FAQ
Trying to understand what is affecting the performance of some INSERTs that
we have going on.

Database is a 3 node 10.2.0.3 RAC database.

Table is a range-hash partitioned table (date range, 128 partition numeric
hash), with no indexes or LOBs. Tablespace is a locally SYSTEM managed ASSM
bigfile tablespace.

This particular INSERT is a single threaded FORALL INSERT with an arraysize
of 50000.

Tkprof output
-----------------

INSERT INTO STAGE_TRANS_WAYNE
VALUES
(:B1 ,:B2 ,:B3 ,:B4 ,:B5 ,:B6 ,:B7 ,:B8 ,:B9 ,:B10 ,:B11 ,:B12 ,:B13 ,:B14
,
:B15 ,:B16 ,:B17 ,:B18 ,:B19 ,:B20 ,:B21 ,:B22 ,:B23 ,:B24 ,:B25 ,:B26 ,
:B27 ,:B28 ,:B29 ,:B30 ,:B31 ,:B32 ,:B33 ,:B34 ,:B35 ,:B36 ,:B37 ,:B38 ,
:B39 ,:B40 ,:B41 ,:B42 ,:B43 ,:B44 ,:B45 ,:B46 ,:B47 ,:B48 ,:B49 ,:B50 ,
:B51 ,:B52 ,:B53 ,:B54 ,:B55 ,:B56 ,:B57 ,:B58 ,:B59 ,:B60 ,:B61 ,:B62 ,
:B63 ,:B64 ,:B65 ,:B66 ,:B67 ,:B68 ,:B69 ,:B70 ,:B71 ,:B72 ,:B73 ,:B74 ,
:B75 ,:B76 ,:B77 ,:B78 ,:B79 ,:B80 ,:B81 ,:B82 ,:B83 ,:B84 ,:B85 ,:B86 ,
:B87 ,:B88 ,:B89 ,:B90 ,:B91 ,:B92 ,:B93 ,:B94 ,:B95 ,:B96 ,:B97 ,:B98 ,
:B99 ,:B100 ,:B101 ,:B102 ,:B103 ,:B104 ,:B105 ,:B106 ,:B107 ,:B108 ,:B109
,
:B110 ,:B111 ,:B112 ,:B113 ,:B114 ,:B115 ,:B116 ,:B117 ,:B118 ,:B119
,:B120
,:B121 ,:B122 ,:B123 ,:B124 ,:B125 ,:B126 ,:B127 ,:B128 ,:B129 ,:B130 ,
:B131 ,:B132 ,:B133 ,:B134 ,:B135 ,:B136 ,:B137 ,:B138 ,:B139 ,:B140
,:B141
,:B142 ,:B143 ,:B144 ,:B145 ,:B146 ,:B147 ,:B148 ,:B149 ,:B150 ,:B151 ,
:B152 ,:B153 ,:B154 ,:B155 ,:B156 ,:B157 ,:B158 ,:B159 ,:B160 ,:B161
,:B162
,:B163 ,:B164 ,:B165 ,:B166 ,:B167 ,:B168 ,:B169 ,:B170 ,:B171 ,:B172 ,
:B173 ,:B174 ,:B175 ,:B176 ,:B177 ,:B178 ,:B179 ,:B180 ,:B181 ,:B182
,:B183
,:B184 ,:B185 ,:B186 ,:B187 ,:B188 ,:B189 ,:B190 ,:B191 ,:B192 ,:B193 ,
:B194 ,:B195 ,:B196 ,:B197 ,:B198 ,:B199 ,:B200 ,:B201 ,:B202 ,:B203
,:B204
,:B205 ,:B206 ,:B207 ,:B208 ,:B209 ,:B210 ,:B211 ,:B212 ,:B213 ,:B214 ,
:B215 ,:B216 ,:B217 ,:B218 ,:B219 ,:B220 ,:B221 ,:B222 ,:B223 ,:B224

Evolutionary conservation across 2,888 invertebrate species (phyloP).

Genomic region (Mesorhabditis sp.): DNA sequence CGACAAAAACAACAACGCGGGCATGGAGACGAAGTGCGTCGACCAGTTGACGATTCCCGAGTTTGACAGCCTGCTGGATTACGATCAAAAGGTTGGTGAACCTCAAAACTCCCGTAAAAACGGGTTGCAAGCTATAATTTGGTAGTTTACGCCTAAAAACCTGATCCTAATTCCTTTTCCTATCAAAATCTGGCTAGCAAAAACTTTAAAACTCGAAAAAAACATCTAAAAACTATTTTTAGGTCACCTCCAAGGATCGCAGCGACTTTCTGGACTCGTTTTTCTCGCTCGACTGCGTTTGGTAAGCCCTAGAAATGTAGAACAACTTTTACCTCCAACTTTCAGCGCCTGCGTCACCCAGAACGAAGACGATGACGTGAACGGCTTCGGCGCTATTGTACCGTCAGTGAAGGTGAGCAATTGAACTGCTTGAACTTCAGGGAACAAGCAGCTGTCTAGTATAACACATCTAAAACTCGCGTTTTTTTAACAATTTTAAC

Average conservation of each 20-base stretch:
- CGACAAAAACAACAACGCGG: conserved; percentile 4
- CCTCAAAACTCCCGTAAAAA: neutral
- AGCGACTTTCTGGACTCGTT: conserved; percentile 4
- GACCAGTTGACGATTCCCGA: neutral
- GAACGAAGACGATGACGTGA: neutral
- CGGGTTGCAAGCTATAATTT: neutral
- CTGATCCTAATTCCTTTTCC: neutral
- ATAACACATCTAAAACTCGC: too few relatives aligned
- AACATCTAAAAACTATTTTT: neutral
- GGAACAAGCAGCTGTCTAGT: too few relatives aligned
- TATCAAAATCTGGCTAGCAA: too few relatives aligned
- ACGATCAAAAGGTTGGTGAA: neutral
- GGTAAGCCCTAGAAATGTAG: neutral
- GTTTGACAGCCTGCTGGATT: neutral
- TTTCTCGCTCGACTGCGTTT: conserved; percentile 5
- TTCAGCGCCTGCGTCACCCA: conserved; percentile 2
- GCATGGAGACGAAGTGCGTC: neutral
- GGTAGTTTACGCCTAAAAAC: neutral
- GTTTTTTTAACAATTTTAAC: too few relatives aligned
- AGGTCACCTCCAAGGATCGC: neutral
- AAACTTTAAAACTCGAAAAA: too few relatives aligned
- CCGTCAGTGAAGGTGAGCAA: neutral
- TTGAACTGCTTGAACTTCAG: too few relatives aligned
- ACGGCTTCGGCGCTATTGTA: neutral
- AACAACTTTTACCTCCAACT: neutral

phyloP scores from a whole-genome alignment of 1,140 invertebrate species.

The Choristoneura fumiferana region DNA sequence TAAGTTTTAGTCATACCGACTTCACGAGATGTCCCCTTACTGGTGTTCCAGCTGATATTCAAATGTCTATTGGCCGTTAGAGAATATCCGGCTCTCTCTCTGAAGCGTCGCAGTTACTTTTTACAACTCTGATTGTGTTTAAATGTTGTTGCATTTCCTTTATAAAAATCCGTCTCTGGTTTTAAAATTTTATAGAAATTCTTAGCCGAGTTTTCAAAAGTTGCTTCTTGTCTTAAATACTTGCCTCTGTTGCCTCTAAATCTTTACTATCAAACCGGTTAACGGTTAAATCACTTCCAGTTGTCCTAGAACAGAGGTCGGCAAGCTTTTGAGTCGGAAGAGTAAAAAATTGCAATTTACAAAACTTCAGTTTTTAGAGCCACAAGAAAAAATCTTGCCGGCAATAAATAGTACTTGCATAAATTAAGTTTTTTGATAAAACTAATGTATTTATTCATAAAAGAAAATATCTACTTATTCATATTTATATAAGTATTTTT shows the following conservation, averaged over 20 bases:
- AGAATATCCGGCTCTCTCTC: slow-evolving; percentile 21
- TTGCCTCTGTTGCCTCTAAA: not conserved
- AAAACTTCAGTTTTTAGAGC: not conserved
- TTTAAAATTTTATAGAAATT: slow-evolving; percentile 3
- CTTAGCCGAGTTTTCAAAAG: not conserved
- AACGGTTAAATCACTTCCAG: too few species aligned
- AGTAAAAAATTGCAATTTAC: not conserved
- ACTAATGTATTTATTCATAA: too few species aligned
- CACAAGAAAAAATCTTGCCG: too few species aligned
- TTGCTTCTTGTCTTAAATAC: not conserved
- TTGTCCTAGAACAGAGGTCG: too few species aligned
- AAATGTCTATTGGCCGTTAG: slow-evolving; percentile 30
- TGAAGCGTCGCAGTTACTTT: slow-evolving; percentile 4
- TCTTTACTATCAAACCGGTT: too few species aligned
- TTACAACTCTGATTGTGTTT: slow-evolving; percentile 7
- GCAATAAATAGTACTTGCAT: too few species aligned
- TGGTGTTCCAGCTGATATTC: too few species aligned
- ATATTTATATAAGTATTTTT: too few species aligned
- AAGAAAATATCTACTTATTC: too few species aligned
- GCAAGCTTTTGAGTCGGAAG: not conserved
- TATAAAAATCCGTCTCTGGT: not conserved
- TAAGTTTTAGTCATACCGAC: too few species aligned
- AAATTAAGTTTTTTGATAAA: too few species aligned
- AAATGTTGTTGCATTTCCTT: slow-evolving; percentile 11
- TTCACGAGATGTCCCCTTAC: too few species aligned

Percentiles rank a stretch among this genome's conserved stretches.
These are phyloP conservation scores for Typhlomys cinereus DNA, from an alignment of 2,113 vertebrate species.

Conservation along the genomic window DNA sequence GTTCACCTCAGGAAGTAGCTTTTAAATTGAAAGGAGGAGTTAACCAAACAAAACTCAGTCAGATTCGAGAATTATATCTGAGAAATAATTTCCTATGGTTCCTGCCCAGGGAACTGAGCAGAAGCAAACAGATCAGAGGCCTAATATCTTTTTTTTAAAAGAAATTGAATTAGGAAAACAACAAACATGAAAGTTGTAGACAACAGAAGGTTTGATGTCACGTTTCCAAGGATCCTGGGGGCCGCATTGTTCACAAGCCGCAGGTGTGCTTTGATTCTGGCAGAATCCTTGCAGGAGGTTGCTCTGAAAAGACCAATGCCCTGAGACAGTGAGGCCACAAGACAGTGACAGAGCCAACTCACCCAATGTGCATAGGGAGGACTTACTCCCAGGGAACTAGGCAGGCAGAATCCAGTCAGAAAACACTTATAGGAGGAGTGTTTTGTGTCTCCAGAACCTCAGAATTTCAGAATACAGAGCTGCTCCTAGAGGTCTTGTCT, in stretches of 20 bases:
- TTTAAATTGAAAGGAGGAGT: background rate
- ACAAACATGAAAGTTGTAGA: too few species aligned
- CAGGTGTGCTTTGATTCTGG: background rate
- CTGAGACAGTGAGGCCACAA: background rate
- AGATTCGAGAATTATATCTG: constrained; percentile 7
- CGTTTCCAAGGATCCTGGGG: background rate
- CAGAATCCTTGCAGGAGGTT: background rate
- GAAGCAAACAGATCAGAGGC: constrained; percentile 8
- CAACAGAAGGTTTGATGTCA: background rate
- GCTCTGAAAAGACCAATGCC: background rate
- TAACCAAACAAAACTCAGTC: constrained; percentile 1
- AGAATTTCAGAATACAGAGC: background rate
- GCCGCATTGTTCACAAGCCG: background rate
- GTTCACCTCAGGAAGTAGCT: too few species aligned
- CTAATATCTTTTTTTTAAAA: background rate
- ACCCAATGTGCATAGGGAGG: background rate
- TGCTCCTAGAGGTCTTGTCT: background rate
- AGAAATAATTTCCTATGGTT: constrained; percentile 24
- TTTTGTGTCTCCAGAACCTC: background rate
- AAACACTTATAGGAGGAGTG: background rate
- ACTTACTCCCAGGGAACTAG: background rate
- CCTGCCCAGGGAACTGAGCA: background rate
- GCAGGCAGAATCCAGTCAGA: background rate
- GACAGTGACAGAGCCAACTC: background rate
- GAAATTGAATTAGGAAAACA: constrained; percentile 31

,:B225
,:B226 ,:B227 ,:B228 ,:B229 ,:B230 ,:B231 ,:B232 ,:B233 ,:B234 ,:B235 )


call count cpu elapsed disk query current
rows
------- ------ -------- ---------- ---------- ---------- ----------
----------
Parse 1 0.00 0.00 0 0 0

Execute 2 14.51 20.48 6647 61385 207160
50877
Fetch 0 0.00 0.00 0 0 0

------- ------ -------- ---------- ---------- ---------- ----------
----------
total 3 14.51 20.48 6647 61385 207160
50877

Misses in library cache during parse: 0
Optimizer mode: ALL_ROWS
Parsing user id: 145 (recursive depth: 1)

Elapsed times include waiting on following events:
Event waited on Times Max. Wait Total
Waited
---------------------------------------- Waited ----------
------------
enq: FB - contention 395 0.01
0.35
gc current grant 2-way 4187 0.00
1.02
db file sequential read 6639 0.02
3.53
enq: HW - contention 1331 0.01
0.94
enq: TT - contention 1 0.00
0.00
row cache lock 780 0.00
0.18
latch: ges resource hash list 7 0.00
0.00
KJC: Wait for msg sends to complete 4 0.00
0.00
latch free 1 0.00
0.00
****************************************************************************
****

Sample of Trace Output
----------------

WAIT #12: nam='db file sequential read' ela= 200 file#=9 block#=12234401
blocks=1 obj#=192843 tim=1286157671284413
WAIT #12: nam='gc current grant 2-way' ela= 2199 p1=9 p2=12234402
p3=33554433 obj#=192843 tim=1286157671288826
WAIT #12: nam='db file sequential read' ela= 244 file#=9 block#=12234402
blocks=1 obj#=192843 tim=1286157671289192
WAIT #12: nam='gc current grant 2-way' ela= 261 p1=9 p2=12234403 p3=33554433
obj#=192843 tim=1286157671289918
WAIT #12: nam='db file sequential read' ela= 305 file#=9 block#=12234403
blocks=1 obj#=192843 tim=1286157671290276
WAIT #12: nam='gc current grant 2-way' ela= 224 p1=9 p2=12234404 p3=33554433
obj#=192843 tim=1286157671291017
WAIT #12: nam='db file sequential read' ela= 417 file#=9 block#=12234404
blocks=1 obj#=192843 tim=1286157671291503
WAIT #12: nam='gc current grant 2-way' ela= 191 p1=9 p2=12234405 p3=33554433
obj#=192843 tim=1286157671291880